flowering tree

Inspired Trees

“The planting of a tree, especially one of the long-living hardwood trees, is a gift which you can make to posterity at almost no cost and with almost no trouble, and if the tree takes root it will far outlive the visible effect of any of your other actions, good or evil.”
— George Orwell

flowering tree

Choosing the perfect tree for your yard can be an overwhelming process. With thousands of tree species in the world, and hundreds that live in the northeast, there are a daunting number of options. We will break it down for you over the next few weeks into size categories, starting this week with small trees. Size is one of the most important factors to take into consideration when buying a tree.

Planting the wrong-sized tree in the wrong place can be detrimental to the tree and public/ private property. If you have a powerline running through your backyard and decide to plant a mighty red oak underneath it, eventually you will be dealing with a bunch of disgruntled neighbors and PSE&G workers. If you place a tree with a wide canopy too close to your home, it might cause damage to your siding and roof, as well as to the tree. Picking a proper-sized tree is the first step toward creating a beautiful, balanced, and safe landscape.

Small trees are perfect for houses with limited outdoor space and overhead obstructions. They are ideal for owners who want to make a wow statement with their tree choice, as small trees tend to be more ornamental than bigger varieties. Here are our top four picks… and one you should definitely stay away from.

Japanese maples
Japanese maple (Acer palmatum)- Native to Korea, Japan, China, Mongolia and parts of Russia, the Japanese maple is perfectly suited for our sometimes intense New Jersey winters. Hardy, strong, smooth, and vibrant, the Japanese maple is an excellent addition to any landscape or garden. The mature height of this tree generally ranges anywhere from 2-30 feet. The smaller varieties usually have a lovely draping quality similar to a weeping willow, and can be planted close to a house in a front garden bed. Others grow in a straight up pattern with branches that fan out to form cloud-like canopies (picture on left below), and should be planted farther away from a house to give the branches room to spread.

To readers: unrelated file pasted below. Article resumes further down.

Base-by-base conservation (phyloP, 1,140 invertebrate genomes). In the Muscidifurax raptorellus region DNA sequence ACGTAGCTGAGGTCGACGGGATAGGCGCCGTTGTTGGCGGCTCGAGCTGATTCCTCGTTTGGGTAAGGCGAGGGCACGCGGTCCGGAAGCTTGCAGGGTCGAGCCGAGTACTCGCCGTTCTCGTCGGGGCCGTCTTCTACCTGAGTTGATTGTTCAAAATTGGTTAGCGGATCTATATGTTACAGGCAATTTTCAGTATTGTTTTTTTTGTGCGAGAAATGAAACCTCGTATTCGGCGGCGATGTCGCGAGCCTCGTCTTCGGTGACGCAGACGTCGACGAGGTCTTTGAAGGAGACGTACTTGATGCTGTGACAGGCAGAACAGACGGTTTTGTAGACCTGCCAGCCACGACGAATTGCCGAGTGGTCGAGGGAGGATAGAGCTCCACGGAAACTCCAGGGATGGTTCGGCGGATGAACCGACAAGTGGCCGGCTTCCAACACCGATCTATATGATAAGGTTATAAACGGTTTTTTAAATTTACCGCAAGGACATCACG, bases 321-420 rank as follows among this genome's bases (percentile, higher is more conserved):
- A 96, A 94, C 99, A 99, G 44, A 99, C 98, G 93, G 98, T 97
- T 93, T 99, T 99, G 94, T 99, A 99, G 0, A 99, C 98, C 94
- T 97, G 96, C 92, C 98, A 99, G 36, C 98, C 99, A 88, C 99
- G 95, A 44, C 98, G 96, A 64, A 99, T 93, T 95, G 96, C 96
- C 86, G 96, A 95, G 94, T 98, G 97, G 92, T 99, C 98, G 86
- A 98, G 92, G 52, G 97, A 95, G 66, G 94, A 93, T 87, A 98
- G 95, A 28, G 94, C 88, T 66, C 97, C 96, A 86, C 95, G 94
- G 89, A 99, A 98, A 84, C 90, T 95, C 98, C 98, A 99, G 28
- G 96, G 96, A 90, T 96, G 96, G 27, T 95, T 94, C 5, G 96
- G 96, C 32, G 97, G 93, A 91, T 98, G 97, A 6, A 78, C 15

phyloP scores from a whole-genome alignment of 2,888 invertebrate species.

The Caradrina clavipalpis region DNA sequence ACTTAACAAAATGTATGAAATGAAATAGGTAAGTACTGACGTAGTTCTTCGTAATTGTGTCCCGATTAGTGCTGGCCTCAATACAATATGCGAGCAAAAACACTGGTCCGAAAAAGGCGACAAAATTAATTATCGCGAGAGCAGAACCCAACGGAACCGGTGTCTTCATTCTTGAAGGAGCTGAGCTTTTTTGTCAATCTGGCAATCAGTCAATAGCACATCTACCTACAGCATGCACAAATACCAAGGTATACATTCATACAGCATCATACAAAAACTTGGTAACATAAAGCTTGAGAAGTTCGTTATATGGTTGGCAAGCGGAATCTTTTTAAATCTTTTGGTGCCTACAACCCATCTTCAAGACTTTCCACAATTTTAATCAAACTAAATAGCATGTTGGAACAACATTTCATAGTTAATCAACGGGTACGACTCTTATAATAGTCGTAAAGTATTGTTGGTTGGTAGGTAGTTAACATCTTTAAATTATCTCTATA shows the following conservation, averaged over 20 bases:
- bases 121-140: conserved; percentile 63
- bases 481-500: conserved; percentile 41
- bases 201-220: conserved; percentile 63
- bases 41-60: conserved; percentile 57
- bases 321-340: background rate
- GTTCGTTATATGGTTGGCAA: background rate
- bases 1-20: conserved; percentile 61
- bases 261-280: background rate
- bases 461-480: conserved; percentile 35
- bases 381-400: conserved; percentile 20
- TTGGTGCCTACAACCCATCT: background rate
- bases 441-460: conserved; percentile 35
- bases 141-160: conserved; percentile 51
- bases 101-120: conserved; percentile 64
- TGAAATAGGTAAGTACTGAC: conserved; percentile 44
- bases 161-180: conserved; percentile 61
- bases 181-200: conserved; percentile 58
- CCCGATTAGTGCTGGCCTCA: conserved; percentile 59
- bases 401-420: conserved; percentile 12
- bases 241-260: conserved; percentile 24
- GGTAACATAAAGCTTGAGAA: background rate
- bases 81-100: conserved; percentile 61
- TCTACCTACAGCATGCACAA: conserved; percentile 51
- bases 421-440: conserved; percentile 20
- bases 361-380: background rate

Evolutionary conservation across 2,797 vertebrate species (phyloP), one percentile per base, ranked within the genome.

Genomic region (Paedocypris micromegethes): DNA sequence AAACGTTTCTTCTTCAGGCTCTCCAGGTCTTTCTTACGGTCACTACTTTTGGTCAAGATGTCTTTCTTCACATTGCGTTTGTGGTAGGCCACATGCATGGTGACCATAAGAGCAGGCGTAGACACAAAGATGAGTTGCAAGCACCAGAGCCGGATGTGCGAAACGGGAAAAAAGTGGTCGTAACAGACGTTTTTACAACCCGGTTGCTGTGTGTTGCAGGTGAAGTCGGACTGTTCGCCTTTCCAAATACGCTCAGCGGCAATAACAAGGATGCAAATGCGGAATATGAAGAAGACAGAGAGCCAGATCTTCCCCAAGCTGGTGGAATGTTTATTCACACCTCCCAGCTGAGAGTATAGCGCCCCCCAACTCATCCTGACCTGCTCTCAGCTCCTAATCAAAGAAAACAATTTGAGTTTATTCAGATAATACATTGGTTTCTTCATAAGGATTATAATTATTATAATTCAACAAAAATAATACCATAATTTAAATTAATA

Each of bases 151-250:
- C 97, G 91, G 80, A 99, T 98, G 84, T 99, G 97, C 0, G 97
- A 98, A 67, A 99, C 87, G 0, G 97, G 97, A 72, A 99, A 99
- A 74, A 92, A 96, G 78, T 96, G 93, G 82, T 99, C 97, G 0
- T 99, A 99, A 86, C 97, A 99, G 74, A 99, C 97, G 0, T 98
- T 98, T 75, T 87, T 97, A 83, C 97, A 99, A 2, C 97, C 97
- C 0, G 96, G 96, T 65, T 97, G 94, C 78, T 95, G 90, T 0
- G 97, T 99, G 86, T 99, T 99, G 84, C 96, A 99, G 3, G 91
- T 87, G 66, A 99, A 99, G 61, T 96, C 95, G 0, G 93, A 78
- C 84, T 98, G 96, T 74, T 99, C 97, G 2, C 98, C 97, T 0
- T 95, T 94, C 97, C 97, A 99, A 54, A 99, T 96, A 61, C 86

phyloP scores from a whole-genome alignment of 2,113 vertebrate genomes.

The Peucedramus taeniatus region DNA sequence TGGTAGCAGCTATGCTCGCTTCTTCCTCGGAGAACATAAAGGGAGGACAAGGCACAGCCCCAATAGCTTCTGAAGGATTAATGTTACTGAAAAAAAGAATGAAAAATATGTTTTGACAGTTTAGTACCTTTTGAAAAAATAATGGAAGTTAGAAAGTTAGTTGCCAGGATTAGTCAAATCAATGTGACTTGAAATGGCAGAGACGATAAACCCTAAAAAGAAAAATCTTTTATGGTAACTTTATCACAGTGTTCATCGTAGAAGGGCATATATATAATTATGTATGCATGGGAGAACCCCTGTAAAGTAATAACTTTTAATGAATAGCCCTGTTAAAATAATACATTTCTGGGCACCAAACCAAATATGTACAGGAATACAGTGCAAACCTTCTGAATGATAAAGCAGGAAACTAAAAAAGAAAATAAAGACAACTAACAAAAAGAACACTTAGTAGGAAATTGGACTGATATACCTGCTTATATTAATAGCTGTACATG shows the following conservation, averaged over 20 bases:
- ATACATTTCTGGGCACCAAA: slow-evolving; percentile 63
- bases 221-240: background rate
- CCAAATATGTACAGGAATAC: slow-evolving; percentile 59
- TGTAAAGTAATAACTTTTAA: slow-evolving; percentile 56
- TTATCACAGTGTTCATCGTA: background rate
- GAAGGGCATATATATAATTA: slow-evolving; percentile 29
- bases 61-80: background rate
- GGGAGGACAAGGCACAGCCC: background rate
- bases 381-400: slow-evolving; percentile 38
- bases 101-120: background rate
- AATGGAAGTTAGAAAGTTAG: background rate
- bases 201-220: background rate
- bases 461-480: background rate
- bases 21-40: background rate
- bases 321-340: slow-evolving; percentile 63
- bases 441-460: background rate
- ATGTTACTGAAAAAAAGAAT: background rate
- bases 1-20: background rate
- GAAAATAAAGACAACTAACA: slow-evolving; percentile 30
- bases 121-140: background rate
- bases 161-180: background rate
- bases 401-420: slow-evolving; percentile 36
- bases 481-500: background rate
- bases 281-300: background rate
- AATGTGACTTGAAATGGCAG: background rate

Japanese maples are known for their deep red leaves, but some, like the coral bark Japanese maple (picture on right below) kick it up a notch and put all of their red pigmentation into their branches and boast lime green leaves instead. This is one of showiest of landscape trees and is sure to impress.

Whichever variety you choose, and there are hundreds, be sure to check the tree’s tag for size and sun requirements. Almost all thrive in full sun, with just a few exceptions. Japanese maples can get pricey quickly, especially the smaller varieties, so be sure to check the price tags before ordering.

Japanese maple tree

American redbud